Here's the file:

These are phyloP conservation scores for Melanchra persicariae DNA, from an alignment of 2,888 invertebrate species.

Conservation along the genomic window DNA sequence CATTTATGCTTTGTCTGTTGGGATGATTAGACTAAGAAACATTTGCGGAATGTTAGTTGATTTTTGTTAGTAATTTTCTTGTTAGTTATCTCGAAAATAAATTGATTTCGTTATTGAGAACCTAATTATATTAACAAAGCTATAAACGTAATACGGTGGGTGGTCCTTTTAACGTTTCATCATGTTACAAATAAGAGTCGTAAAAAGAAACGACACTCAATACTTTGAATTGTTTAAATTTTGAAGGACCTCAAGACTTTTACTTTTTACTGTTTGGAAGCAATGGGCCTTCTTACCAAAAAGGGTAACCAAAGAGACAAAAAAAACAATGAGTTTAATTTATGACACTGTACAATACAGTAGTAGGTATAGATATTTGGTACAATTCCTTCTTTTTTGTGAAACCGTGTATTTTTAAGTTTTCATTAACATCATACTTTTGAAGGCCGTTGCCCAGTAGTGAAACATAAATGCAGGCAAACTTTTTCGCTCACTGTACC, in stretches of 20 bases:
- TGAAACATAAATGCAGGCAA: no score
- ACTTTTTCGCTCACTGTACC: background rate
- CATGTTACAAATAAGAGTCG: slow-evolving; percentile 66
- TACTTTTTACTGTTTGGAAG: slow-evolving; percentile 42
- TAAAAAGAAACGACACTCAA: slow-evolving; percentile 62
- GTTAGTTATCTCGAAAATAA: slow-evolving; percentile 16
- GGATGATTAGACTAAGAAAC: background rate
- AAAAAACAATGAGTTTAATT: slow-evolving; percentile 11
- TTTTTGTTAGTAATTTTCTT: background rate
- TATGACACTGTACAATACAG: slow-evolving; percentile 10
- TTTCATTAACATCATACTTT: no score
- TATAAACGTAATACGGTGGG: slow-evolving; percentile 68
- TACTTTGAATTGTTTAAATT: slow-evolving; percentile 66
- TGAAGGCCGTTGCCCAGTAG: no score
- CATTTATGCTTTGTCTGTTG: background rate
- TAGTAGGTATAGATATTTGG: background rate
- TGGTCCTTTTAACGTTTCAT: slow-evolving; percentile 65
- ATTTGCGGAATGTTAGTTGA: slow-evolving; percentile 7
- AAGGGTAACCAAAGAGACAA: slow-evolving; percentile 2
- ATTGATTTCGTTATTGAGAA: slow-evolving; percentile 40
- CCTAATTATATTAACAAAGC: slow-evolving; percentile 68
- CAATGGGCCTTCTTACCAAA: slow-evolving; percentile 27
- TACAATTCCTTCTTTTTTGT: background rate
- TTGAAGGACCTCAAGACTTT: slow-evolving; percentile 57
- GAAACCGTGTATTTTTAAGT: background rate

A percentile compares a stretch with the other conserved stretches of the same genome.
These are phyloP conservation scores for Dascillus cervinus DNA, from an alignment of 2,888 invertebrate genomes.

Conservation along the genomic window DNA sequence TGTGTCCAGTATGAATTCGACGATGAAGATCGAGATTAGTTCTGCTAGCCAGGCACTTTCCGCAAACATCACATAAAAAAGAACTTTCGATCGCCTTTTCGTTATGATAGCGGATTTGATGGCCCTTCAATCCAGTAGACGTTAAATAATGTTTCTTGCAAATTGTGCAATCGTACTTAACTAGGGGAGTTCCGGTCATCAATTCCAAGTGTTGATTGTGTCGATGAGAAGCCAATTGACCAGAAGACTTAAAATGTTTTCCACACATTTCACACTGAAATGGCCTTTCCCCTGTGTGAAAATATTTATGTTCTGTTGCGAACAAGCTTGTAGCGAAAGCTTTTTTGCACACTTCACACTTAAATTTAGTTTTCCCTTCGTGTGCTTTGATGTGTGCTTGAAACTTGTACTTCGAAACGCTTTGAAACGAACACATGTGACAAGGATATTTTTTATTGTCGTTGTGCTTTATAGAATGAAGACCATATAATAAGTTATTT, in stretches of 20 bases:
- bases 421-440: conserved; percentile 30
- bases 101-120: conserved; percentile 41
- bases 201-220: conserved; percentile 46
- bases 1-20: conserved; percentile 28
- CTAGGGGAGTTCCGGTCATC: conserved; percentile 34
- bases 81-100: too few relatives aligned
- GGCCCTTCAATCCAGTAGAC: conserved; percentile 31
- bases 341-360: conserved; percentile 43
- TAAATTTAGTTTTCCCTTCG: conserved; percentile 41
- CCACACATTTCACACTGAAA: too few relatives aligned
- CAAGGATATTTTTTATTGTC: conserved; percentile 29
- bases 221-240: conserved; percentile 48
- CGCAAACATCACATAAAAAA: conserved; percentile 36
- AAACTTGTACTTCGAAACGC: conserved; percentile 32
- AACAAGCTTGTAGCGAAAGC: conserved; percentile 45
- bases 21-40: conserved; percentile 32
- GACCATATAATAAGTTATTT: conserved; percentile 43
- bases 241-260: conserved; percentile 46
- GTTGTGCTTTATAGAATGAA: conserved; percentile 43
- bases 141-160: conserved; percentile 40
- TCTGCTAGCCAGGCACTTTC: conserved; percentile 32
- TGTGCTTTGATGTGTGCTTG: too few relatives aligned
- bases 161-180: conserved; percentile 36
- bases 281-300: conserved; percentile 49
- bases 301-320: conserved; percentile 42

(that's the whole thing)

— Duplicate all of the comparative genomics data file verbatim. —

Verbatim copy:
These are phyloP conservation scores for Melanchra persicariae DNA, from an alignment of 2,888 invertebrate species.

Conservation along the genomic window DNA sequence CATTTATGCTTTGTCTGTTGGGATGATTAGACTAAGAAACATTTGCGGAATGTTAGTTGATTTTTGTTAGTAATTTTCTTGTTAGTTATCTCGAAAATAAATTGATTTCGTTATTGAGAACCTAATTATATTAACAAAGCTATAAACGTAATACGGTGGGTGGTCCTTTTAACGTTTCATCATGTTACAAATAAGAGTCGTAAAAAGAAACGACACTCAATACTTTGAATTGTTTAAATTTTGAAGGACCTCAAGACTTTTACTTTTTACTGTTTGGAAGCAATGGGCCTTCTTACCAAAAAGGGTAACCAAAGAGACAAAAAAAACAATGAGTTTAATTTATGACACTGTACAATACAGTAGTAGGTATAGATATTTGGTACAATTCCTTCTTTTTTGTGAAACCGTGTATTTTTAAGTTTTCATTAACATCATACTTTTGAAGGCCGTTGCCCAGTAGTGAAACATAAATGCAGGCAAACTTTTTCGCTCACTGTACC, in stretches of 20 bases:
- TGAAACATAAATGCAGGCAA: no score
- ACTTTTTCGCTCACTGTACC: background rate
- CATGTTACAAATAAGAGTCG: slow-evolving; percentile 66
- TACTTTTTACTGTTTGGAAG: slow-evolving; percentile 42
- TAAAAAGAAACGACACTCAA: slow-evolving; percentile 62
- GTTAGTTATCTCGAAAATAA: slow-evolving; percentile 16
- GGATGATTAGACTAAGAAAC: background rate
- AAAAAACAATGAGTTTAATT: slow-evolving; percentile 11
- TTTTTGTTAGTAATTTTCTT: background rate
- TATGACACTGTACAATACAG: slow-evolving; percentile 10
- TTTCATTAACATCATACTTT: no score
- TATAAACGTAATACGGTGGG: slow-evolving; percentile 68
- TACTTTGAATTGTTTAAATT: slow-evolving; percentile 66
- TGAAGGCCGTTGCCCAGTAG: no score
- CATTTATGCTTTGTCTGTTG: background rate
- TAGTAGGTATAGATATTTGG: background rate
- TGGTCCTTTTAACGTTTCAT: slow-evolving; percentile 65
- ATTTGCGGAATGTTAGTTGA: slow-evolving; percentile 7
- AAGGGTAACCAAAGAGACAA: slow-evolving; percentile 2
- ATTGATTTCGTTATTGAGAA: slow-evolving; percentile 40
- CCTAATTATATTAACAAAGC: slow-evolving; percentile 68
- CAATGGGCCTTCTTACCAAA: slow-evolving; percentile 27
- TACAATTCCTTCTTTTTTGT: background rate
- TTGAAGGACCTCAAGACTTT: slow-evolving; percentile 57
- GAAACCGTGTATTTTTAAGT: background rate

A percentile compares a stretch with the other conserved stretches of the same genome.
These are phyloP conservation scores for Dascillus cervinus DNA, from an alignment of 2,888 invertebrate genomes.

Conservation along the genomic window DNA sequence TGTGTCCAGTATGAATTCGACGATGAAGATCGAGATTAGTTCTGCTAGCCAGGCACTTTCCGCAAACATCACATAAAAAAGAACTTTCGATCGCCTTTTCGTTATGATAGCGGATTTGATGGCCCTTCAATCCAGTAGACGTTAAATAATGTTTCTTGCAAATTGTGCAATCGTACTTAACTAGGGGAGTTCCGGTCATCAATTCCAAGTGTTGATTGTGTCGATGAGAAGCCAATTGACCAGAAGACTTAAAATGTTTTCCACACATTTCACACTGAAATGGCCTTTCCCCTGTGTGAAAATATTTATGTTCTGTTGCGAACAAGCTTGTAGCGAAAGCTTTTTTGCACACTTCACACTTAAATTTAGTTTTCCCTTCGTGTGCTTTGATGTGTGCTTGAAACTTGTACTTCGAAACGCTTTGAAACGAACACATGTGACAAGGATATTTTTTATTGTCGTTGTGCTTTATAGAATGAAGACCATATAATAAGTTATTT, in stretches of 20 bases:
- bases 421-440: conserved; percentile 30
- bases 101-120: conserved; percentile 41
- bases 201-220: conserved; percentile 46
- bases 1-20: conserved; percentile 28
- CTAGGGGAGTTCCGGTCATC: conserved; percentile 34
- bases 81-100: too few relatives aligned
- GGCCCTTCAATCCAGTAGAC: conserved; percentile 31
- bases 341-360: conserved; percentile 43
- TAAATTTAGTTTTCCCTTCG: conserved; percentile 41
- CCACACATTTCACACTGAAA: too few relatives aligned
- CAAGGATATTTTTTATTGTC: conserved; percentile 29
- bases 221-240: conserved; percentile 48
- CGCAAACATCACATAAAAAA: conserved; percentile 36
- AAACTTGTACTTCGAAACGC: conserved; percentile 32
- AACAAGCTTGTAGCGAAAGC: conserved; percentile 45
- bases 21-40: conserved; percentile 32
- GACCATATAATAAGTTATTT: conserved; percentile 43
- bases 241-260: conserved; percentile 46
- GTTGTGCTTTATAGAATGAA: conserved; percentile 43
- bases 141-160: conserved; percentile 40
- TCTGCTAGCCAGGCACTTTC: conserved; percentile 32
- TGTGCTTTGATGTGTGCTTG: too few relatives aligned
- bases 161-180: conserved; percentile 36
- bases 281-300: conserved; percentile 49
- bases 301-320: conserved; percentile 42